Burgers - Salmon
Just as good as a beef burger, and even easier (a little) to make -- we said that before, about the Mahi-Mahi burger, but it applies here with the salmon burger as well. In the old days, no one would think of making a fish burger of any kind, except maybe for a few afficiandos (pun intended), but in fact fish takes very well to the burger format.
Again, as previously noted, there's something satisfying about the burger format, particularly when the burger we have created is a substantial one. We get to hold something of weight in our hands, chomp into it, and get a great mix of flavors.
Admittedly, in this case, there is a certainly similarity between our final product here and the Grilled Salmon Sandwich we made earlier in our series. Yet there is difference between the two also. Here the salmon comes in pre-made burger form; it has that burger look and feel which is so special right from the start.
Burger - Mahi-Mahi is here and Burger - Beef is here. All of the burgers in this series are round, for what that is worth. I suppose you could make a square burger or a rectangular -- or even a triangular -- burger, but it just wouldn't be the same, would It?
The burger format
These are frozen patties that have not been thawed before being taken straight from the freeze and put on a preheated grill. (You have preheated your grill, have you not?) Trader Joe's is a good place to buy them, though similar fare may be found in other stores. The meat here is a bit denser than it is with the piece of salmon filet we used for our grilled salmon sandwich. In addition to being in a different shape.
It is this denser texture, and of course the round format, that makes for the burger format. No doubt this salmon patty here is the result of smaller pieces of salmon having been pressed together to form burger patties. I don't think the salmon has been ground up and then reformed, though, the way beef is ground up and becomes hamburger. Maybe someone can enlighten us on this in the Comments, below.
Slap 'em on the grill, with a little EVOO, and let's get started. (For EVOO, click here).
On the grill
Even not having been thawed, the salmon patties don't take very long on the grill. Four or five minutes a side. These have just been flipped. so It won't be long now. Of course, the convenience of just taking something out of the freezer and rapidly turning it into something really good to hold in the hand is a significant part of what we are doing here.
Look pretty good, don't they? Those attractive grill marks whet our appetite, it has to be admitted. We always want grill marks like those when we are grilling something, even fruits and vegetables.
Off the grill and on the bun
Of course, we are not using a traditional hamburger bun here -- though we could. Instead, we are using grilled sourdough bread, two pieces cut from a baguette. With the Mahi Mahi burger we grilled one rather large slice of bread cut from a loaf, then cut it in half lengthwise to form the top and bottom of the bun. But here we are using a baguette, and one of the principal uses of the baguette worldwide must be to make sandwiches -- a burger in this case.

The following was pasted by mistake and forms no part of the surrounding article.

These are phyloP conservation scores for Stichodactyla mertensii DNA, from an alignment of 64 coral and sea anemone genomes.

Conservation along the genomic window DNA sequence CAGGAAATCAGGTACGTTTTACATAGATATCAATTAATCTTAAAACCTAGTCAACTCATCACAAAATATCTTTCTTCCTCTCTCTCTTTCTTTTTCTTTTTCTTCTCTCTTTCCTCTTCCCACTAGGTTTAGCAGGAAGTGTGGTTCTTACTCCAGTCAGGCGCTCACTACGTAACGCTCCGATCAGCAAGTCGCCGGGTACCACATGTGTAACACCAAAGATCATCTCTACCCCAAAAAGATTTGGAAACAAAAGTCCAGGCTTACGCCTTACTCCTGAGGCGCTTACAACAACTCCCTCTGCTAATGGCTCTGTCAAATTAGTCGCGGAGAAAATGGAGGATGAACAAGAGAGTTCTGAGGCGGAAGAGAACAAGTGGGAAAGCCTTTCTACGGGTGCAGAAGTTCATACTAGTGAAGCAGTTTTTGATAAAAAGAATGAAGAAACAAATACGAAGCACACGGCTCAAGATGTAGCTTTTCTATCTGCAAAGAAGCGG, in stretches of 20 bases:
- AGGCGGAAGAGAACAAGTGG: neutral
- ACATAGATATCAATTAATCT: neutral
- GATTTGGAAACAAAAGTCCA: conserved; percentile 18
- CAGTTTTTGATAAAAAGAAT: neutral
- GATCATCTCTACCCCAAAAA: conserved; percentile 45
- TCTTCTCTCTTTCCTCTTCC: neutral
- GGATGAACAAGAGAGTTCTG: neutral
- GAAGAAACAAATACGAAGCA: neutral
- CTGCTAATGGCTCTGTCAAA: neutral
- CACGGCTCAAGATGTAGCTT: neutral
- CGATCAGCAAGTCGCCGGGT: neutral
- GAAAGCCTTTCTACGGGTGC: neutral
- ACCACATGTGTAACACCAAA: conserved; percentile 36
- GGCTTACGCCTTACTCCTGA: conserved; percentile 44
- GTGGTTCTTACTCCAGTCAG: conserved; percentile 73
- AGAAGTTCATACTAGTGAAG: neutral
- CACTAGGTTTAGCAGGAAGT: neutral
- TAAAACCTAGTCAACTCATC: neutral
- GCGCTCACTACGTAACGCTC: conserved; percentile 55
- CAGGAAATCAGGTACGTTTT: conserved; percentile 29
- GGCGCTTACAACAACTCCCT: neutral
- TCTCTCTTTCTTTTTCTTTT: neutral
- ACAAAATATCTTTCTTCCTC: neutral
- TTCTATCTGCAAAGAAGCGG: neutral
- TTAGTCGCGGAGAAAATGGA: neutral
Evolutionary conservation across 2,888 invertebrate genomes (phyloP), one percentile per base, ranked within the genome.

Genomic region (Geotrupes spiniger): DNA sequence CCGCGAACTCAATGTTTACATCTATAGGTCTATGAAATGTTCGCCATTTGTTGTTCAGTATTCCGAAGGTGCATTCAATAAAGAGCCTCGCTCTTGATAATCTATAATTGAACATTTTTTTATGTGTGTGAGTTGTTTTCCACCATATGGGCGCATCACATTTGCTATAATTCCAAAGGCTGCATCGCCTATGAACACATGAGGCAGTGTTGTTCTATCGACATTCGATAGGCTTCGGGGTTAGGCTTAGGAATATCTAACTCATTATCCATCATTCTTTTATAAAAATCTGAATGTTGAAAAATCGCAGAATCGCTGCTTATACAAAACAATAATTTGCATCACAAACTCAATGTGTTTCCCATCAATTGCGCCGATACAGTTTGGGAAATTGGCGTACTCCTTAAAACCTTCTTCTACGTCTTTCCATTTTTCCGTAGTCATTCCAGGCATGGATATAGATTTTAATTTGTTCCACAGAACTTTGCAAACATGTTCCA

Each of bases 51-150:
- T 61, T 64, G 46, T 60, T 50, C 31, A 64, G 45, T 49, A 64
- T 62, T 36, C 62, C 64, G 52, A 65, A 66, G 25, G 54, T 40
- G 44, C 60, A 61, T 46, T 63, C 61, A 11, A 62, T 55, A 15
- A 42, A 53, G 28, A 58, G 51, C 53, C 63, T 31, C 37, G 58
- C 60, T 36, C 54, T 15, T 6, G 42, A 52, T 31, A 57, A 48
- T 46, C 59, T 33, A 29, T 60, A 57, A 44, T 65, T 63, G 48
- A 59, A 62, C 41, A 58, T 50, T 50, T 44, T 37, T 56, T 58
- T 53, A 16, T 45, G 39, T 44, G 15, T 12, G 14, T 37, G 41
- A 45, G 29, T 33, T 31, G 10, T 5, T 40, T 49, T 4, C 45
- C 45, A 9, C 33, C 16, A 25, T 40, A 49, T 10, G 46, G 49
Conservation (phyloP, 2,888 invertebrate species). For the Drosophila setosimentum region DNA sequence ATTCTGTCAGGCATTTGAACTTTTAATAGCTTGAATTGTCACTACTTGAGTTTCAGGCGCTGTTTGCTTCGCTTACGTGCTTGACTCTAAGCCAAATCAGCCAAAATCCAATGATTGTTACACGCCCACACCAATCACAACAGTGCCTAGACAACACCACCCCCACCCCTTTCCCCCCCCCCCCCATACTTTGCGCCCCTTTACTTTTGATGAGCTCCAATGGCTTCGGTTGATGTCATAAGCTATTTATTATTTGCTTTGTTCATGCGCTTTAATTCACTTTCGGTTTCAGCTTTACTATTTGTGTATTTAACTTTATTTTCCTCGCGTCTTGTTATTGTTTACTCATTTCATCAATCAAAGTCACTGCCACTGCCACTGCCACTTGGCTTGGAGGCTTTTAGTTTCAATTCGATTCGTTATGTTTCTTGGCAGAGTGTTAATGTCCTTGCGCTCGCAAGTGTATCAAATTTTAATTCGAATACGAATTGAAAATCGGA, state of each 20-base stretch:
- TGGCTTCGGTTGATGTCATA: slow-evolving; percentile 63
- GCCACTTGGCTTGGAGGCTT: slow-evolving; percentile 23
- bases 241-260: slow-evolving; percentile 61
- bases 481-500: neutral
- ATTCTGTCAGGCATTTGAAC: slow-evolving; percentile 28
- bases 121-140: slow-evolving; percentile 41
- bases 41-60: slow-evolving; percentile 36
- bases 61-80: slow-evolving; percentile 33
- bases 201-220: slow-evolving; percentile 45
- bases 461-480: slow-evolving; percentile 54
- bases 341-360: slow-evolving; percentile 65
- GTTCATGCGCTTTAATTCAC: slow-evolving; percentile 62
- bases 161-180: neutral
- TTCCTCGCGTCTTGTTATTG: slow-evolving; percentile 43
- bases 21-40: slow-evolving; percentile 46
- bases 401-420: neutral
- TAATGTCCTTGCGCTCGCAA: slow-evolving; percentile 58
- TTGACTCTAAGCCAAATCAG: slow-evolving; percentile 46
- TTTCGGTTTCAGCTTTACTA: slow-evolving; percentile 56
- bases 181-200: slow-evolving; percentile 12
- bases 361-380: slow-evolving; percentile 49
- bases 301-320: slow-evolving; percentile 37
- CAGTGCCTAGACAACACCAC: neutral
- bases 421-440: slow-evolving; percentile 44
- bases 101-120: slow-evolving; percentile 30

There are lots of choices for what to put on the bread with the salmon burgers. Here we have Dijon mustard on one half of the bread and mayo on the other, undoubtedly the combination I use most frequently when it comes, especially, to fish between bread. Also, tomato slices, and a few capers on the bread. We could grill the tomato slices here also, but this time we have opted for fresh -- a change from our usual practice. Do not omit the capers, if you have them. Capers are a bit salty and go so very well with tomatoes, but in fact in this case they also go so very well with the salmon itself.
Wow! This looks and smells so good!
Or, as the French would say, "Le Burger".
And what French man, French woman, Italian, Spaniard, Greek, German, Pole, Czech, Finn, Swede, American -- ad infinitum -- wouldn't love to bite into this?
A little bit unusually, we have two patties on this one burger here. Why?
We were hungry.
"Le Burger" is of course a French adaptation of an English word, but mayonnaise goes the other way -- in fact we English-speakers came to like this French sauce so much that we just swallowed the word whole, as it were.
Apparently the Spanish also have a claim to mayo (salsa mayonesa, from the 18th century), but it is clear that the French were the ones who propagated it in ways which result in its incredible popularity over a very wide area of the globe today. One astute observer is quoted as saying "It is highly probable that wherever olive oil existed, a simple preparation of oil and egg came about — particularly in the Mediterranean region, where aioli (oil and garlic) is made."
Mustard is stronger of taste and of a more ancient origin. Apparently Romans, no doubt including their soldiers who were out conquering the world, developed the mustards which have come down to us.
It should be noted that in combining mayo and mustard as we do for this burger (and for other sandwiches) has a precedent in that in the emulsification process of beating oil and egg yolk together to make may, mustard is sometimes added to aid that process and to add a sharper note of taste.
Real Meal. Unlike fancy food mags, where images are hyped and food itself is secondary, all pix shown here are from a real meal, prepared and eaten by me and my friends. No throwing anything away till perfection is achieved. This is the real deal --- a Real Meal.